I began thinking about someday owning my own alpacas after John and I went to an alpaca farm / yarn shop while visiting my parents in Wimberley, TX. In this shop, they sold yarn spun from specific alpacas and each skein came with a little card of information about that alpaca. Yes, the yarn was lovely and soft, but it was actually those silly little cards and knowing the alpaca’s name that made me buy the yarn.
Before this, I only bought yarn based on how it felt and looked. After this, I started looking at the fiber content of the yarn I bought and I started reading books about fiber:
The Natural Knitter by Barbara Albright — I own this one and love it. Each fiber discussed is accompanied by a project that works well with it and the book has gorgeous full-color photos from cover to cover.
The Knitter’s Book of Yarn by Clara Parkes — This is one of the first fiber books I checked out from the library and it is JAM PACKED with information and super cute illustrations of animals.
Spinner’s Book of Fleece by Beth Smith — This one is only about sheep, but goes into great detail about many breeds of sheep and each breed is accompanied by knitted swatches of hand spun yarn made from that fleece. It’s a great way to visualize the differences between the different breeds.
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I found Spinner’s Book of Fleece interesting because of the sheep and how each fleece could be so different. Spinning was on a list of things that I’d do if the opportunity ever arose but I wasn’t really looking to buy new gadgets for yet another hobby.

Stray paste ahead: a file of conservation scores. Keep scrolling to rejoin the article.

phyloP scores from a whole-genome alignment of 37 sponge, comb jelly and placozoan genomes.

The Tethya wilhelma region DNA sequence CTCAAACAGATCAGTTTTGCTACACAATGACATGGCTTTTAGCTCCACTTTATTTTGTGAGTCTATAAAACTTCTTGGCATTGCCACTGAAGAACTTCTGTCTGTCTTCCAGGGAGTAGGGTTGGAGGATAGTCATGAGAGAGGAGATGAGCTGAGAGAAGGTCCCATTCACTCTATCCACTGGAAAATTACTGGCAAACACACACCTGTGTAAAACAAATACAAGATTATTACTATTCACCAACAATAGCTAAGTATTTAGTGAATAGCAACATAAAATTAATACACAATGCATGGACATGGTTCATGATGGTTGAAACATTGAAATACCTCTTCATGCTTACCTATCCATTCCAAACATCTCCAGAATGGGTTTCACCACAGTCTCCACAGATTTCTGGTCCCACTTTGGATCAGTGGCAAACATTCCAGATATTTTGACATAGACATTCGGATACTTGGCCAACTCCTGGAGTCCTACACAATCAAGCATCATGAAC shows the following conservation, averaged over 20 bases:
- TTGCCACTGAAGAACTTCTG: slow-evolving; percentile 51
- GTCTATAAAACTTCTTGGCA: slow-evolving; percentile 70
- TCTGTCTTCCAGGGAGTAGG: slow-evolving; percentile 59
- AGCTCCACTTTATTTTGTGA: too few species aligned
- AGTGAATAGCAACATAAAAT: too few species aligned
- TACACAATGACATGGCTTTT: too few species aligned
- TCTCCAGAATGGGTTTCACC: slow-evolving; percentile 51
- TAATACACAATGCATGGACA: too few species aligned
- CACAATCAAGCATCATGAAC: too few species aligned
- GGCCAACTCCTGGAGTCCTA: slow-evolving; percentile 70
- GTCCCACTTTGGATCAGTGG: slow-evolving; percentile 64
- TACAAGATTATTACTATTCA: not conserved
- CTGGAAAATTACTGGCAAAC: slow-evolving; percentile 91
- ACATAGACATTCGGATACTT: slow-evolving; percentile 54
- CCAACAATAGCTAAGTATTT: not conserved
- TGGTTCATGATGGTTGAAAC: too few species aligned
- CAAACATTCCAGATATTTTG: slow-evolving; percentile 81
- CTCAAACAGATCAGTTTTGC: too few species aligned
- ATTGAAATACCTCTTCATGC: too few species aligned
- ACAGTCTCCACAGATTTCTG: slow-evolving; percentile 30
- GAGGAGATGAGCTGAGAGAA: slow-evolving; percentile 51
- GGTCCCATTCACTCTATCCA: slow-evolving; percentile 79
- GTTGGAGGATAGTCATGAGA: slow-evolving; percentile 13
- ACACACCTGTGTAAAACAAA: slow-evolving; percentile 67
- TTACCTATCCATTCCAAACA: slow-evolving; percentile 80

…And I already have enough yarn to last a lifetime.
When we helped out at Evan’s Knob Farm a couple of weeks ago, that opportunity to learn how to spin did arise. Kathy, the farm’s overlord (hehe), let me pick out some roving she had created from her flock of sheep and sat me down at her spinning wheel. That first night of spinning was a bit frustrating, but I kept at it for hours until it finally clicked.
And then I went back to it another night and finished this kinda gnarly but in its own way lovely skein of yarn.
After earning my “Hand Spinning Newbie” badge and my “Sort of Helped Shear a Sheep” badge, Kathy sent me home with a big bag of fleece!
When I got home, I ordered a drop spindle and some hand carders from The Woolery (these were a lot more pricey than I was expecting but I couldn’t find many cheaper hand carders on the web that didn’t look like someone had grabbed dog brushes and attempted to market them as hand carders).
The carders worked well, and I think I got the hang of carding pretty quickly. I carded 5 or 6 little batches and rolled them up into rolags.
Then I had to figure out how to use a top whorl drop spindle… Nothing that a little Googling couldn’t fix.
I spent about two hours spinning the bits of wool that I’d carded. A little slow, but I still enjoyed it.
I need to remember to put a cloth or something over my clothes the next time I spin. All of those little sheep fibers cling to my clothes!
If you’ve been into yarny crafts for a while but have never tried spinning, I’d suggest giving it a try. There’s a little learning curve but it’s no worse than the one for knitting or crocheting. Unless you buy fleece, you’ll only need a drop spindle (mine came with a niddy noddy and was less than $20 for both) and some roving to play with.
Let me know if you decide to try it! I’d love to see your first attempts!